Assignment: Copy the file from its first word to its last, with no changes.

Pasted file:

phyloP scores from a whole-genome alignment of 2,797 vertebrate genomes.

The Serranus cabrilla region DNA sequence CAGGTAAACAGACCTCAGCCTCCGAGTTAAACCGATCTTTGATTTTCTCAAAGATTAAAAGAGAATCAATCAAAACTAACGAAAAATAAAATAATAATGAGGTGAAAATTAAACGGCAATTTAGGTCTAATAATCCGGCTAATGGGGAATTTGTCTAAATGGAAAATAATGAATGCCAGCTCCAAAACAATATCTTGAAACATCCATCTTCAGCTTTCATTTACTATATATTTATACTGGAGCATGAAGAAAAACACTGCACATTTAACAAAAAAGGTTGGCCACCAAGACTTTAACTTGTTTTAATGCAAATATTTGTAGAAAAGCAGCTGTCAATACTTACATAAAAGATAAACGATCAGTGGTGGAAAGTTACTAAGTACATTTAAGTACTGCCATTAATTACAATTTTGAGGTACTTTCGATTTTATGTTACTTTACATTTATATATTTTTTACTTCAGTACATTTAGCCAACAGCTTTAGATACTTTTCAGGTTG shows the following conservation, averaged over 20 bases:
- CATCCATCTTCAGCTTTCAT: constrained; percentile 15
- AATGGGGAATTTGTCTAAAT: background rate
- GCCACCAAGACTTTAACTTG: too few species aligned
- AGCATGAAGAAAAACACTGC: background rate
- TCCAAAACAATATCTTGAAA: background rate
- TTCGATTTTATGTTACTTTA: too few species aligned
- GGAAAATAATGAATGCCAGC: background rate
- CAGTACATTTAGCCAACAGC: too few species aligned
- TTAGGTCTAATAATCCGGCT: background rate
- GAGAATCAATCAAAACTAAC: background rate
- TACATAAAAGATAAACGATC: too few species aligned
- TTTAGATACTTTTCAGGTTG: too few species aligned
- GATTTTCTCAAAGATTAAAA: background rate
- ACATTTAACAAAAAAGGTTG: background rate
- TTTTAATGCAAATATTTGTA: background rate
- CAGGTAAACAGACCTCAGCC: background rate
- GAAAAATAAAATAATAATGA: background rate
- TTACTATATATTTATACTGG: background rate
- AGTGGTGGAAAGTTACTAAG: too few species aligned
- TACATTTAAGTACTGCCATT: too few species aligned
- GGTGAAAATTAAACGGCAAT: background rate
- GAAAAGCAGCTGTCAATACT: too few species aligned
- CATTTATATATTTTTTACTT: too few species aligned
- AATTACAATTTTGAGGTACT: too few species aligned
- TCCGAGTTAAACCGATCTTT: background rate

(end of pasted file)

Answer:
phyloP scores from a whole-genome alignment of 2,797 vertebrate genomes.

The Serranus cabrilla region DNA sequence CAGGTAAACAGACCTCAGCCTCCGAGTTAAACCGATCTTTGATTTTCTCAAAGATTAAAAGAGAATCAATCAAAACTAACGAAAAATAAAATAATAATGAGGTGAAAATTAAACGGCAATTTAGGTCTAATAATCCGGCTAATGGGGAATTTGTCTAAATGGAAAATAATGAATGCCAGCTCCAAAACAATATCTTGAAACATCCATCTTCAGCTTTCATTTACTATATATTTATACTGGAGCATGAAGAAAAACACTGCACATTTAACAAAAAAGGTTGGCCACCAAGACTTTAACTTGTTTTAATGCAAATATTTGTAGAAAAGCAGCTGTCAATACTTACATAAAAGATAAACGATCAGTGGTGGAAAGTTACTAAGTACATTTAAGTACTGCCATTAATTACAATTTTGAGGTACTTTCGATTTTATGTTACTTTACATTTATATATTTTTTACTTCAGTACATTTAGCCAACAGCTTTAGATACTTTTCAGGTTG shows the following conservation, averaged over 20 bases:
- CATCCATCTTCAGCTTTCAT: constrained; percentile 15
- AATGGGGAATTTGTCTAAAT: background rate
- GCCACCAAGACTTTAACTTG: too few species aligned
- AGCATGAAGAAAAACACTGC: background rate
- TCCAAAACAATATCTTGAAA: background rate
- TTCGATTTTATGTTACTTTA: too few species aligned
- GGAAAATAATGAATGCCAGC: background rate
- CAGTACATTTAGCCAACAGC: too few species aligned
- TTAGGTCTAATAATCCGGCT: background rate
- GAGAATCAATCAAAACTAAC: background rate
- TACATAAAAGATAAACGATC: too few species aligned
- TTTAGATACTTTTCAGGTTG: too few species aligned
- GATTTTCTCAAAGATTAAAA: background rate
- ACATTTAACAAAAAAGGTTG: background rate
- TTTTAATGCAAATATTTGTA: background rate
- CAGGTAAACAGACCTCAGCC: background rate
- GAAAAATAAAATAATAATGA: background rate
- TTACTATATATTTATACTGG: background rate
- AGTGGTGGAAAGTTACTAAG: too few species aligned
- TACATTTAAGTACTGCCATT: too few species aligned
- GGTGAAAATTAAACGGCAAT: background rate
- GAAAAGCAGCTGTCAATACT: too few species aligned
- CATTTATATATTTTTTACTT: too few species aligned
- AATTACAATTTTGAGGTACT: too few species aligned
- TCCGAGTTAAACCGATCTTT: background rate